Throughout the United States, "Scientific Creationism," a religious doctrine based upon the literal interpretation of the Bible, is being proposed as a valid scientific alternative to the Theory of Evolution. Creationists who represent this fundamentalist Christian religious movement are seeking "equal time" in science classrooms and science textbooks.

The Creationists' movement is an attempt to persuade, mislead, and pressure legislators, public school officials and the general public that since evolution is "only" a theory, implying opinion or conjecture, it is therefore open to any alternative. They propose that their alternative, the "Theory of Special Creation," is scientific and therefore is just as valid as the Theory of Evolution. Creationists reject the evolution of life from a single line of ancestors through chance mutation and natural selection and hold that the universe and all living things were divinely created beginning six to ten thousand years ago. They cite as their "scientific evidence" the biblical story of Genesis as written in the King James version of the Bible. Although Creationists are attempting to equate "Special Creation" as a scientific theory, they in fact claim absolute truth for their belief. Science, which does not deal with beliefs based on faith and does not claim absolute truth for its findings, utilizes an organized method of problem solving in an attempt to explain phenomena of our universe.

The Association of Pennsylvania State College and University Biologists together with other scientific associations such as the National Association of Biology Teachers, the National Academy of Science, the American Association for the Advancement of Science and the American Institute for Biological Sciences agrees that "Scientific Creationism" does not meet the criteria of science and cannot be considered a scientific theory. Scientists of these associations agree that Creationism can be neither verified nor refuted through scientific investigation, and the models or beliefs which involve the supernatural are not within the domain of science. However, to support the Theory of Evolution is not to be "antireligious" as Creationists propose. The majority of religions in America find no basic conflict between religion and science, and most accept the Theory of Evolution and reject Creationism. Throughout the U.S. scientists as well as clergy have opposed the Creationists' attempt to legislate the teaching of "Scientific Creationism" in science classrooms. During the December 1981 trial in Arkansas, in which a Creationist "equal time" law was contested and overturned, a great majority of witnesses in support of the Theory of Evolution were clergy of the Catholic, Protestant, and Jewish faiths.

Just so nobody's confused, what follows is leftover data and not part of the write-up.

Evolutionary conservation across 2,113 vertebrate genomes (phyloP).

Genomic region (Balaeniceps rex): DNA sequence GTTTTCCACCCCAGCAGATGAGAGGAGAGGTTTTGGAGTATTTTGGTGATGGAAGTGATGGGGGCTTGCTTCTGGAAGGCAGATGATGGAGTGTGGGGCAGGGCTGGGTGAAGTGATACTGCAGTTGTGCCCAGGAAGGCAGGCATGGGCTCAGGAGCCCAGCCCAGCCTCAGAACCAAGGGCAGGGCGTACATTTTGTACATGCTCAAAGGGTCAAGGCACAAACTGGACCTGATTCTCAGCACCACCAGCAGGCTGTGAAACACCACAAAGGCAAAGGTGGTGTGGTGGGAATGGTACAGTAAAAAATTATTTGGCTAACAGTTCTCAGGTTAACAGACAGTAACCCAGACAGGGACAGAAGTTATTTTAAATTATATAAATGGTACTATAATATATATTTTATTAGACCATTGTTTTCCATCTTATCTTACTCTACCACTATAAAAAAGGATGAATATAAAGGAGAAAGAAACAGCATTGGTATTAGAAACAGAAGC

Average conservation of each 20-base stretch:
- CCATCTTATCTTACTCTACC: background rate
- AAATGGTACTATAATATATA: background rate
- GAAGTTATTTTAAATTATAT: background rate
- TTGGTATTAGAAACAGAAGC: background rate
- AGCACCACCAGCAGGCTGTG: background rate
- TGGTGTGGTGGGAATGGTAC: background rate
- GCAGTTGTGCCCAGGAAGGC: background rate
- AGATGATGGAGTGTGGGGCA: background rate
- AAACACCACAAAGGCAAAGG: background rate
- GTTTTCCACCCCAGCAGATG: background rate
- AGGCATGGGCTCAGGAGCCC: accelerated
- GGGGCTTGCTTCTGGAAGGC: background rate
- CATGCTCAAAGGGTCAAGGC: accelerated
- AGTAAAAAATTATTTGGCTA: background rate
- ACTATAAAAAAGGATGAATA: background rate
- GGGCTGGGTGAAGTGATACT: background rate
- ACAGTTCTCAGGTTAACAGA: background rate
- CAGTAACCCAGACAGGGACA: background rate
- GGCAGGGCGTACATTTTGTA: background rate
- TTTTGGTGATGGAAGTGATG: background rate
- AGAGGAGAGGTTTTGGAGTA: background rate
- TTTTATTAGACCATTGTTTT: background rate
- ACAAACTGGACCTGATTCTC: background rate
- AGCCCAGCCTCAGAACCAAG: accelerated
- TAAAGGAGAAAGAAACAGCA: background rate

The Theory of Evolution meets the criteria of science and the criteria of a scientific theory and is not based on faith, mere speculation or dogma. Evolution as a scientific theory is supported by a vast body of scientifically scrutinizable evidence coming from such sources as anatomy and physiology, biochemistry, genetics and the fossil record. To state, as Creationists do, that the Theory of Evolution is "only" a theory illustrates ignorance of science and the scientific method. The Theory of Evolution will be accepted and supported by the scientific community unless another theory which is based on science and the scientific method takes its place.

The Association of Pennsylvania State College and University Biologists recognizes that the move to equate a non­ scientific belief with science is a threat to the very integrity of science. APSCUB respects the religious beliefs held by Creationists and others pertaining to the origin and diversity of life and does not oppose the teaching of those concepts as religion or philosophy. However, APSCUB members as scientists and educators are in opposition to any attempt to introduce Creationism or any other non­scientific or pseudoscientific belief as science in the public school system in the Commonwealth of Pennsylvania. APSCUB further recommends the following:

1. All public school science teachers in the Commonwealth should reject science textbooks which treat Creationism as science. The inclusion of non­scientific material as science in a science textbook reflects on the credibility of the teacher who uses it. Textbooks which deal with the diversity of life but do not mention the Theory of Evolution or restrict its discussion should also be rejected.

2. Biology teachers in the public school system of Pennsylvania should teach the Theory of Evolution not as absolute truth but as the most widely accepted scientific theory on the diversity of life. Biology teachers of the Commonwealth should not be intimidated by pressures of the Creationists and simply avoid the issue by not teaching the Theory of Evolution. Avoiding established concepts in science is pseudoscience which also threatens the integrity and credibility of science. Avoiding the teaching of evolution is a victory for the Creationists.

Members of APSCUB will, when possible, give advice and support to teachers, legislators, public school officials, and the general public where matters of "Scientific Creationism" or other non­scientific beliefs concerning the diversity of life arise in their local community within the Commonwealth of Pennsylvania.

Undated; 1982 or later.

Up to the Voices Table of Contents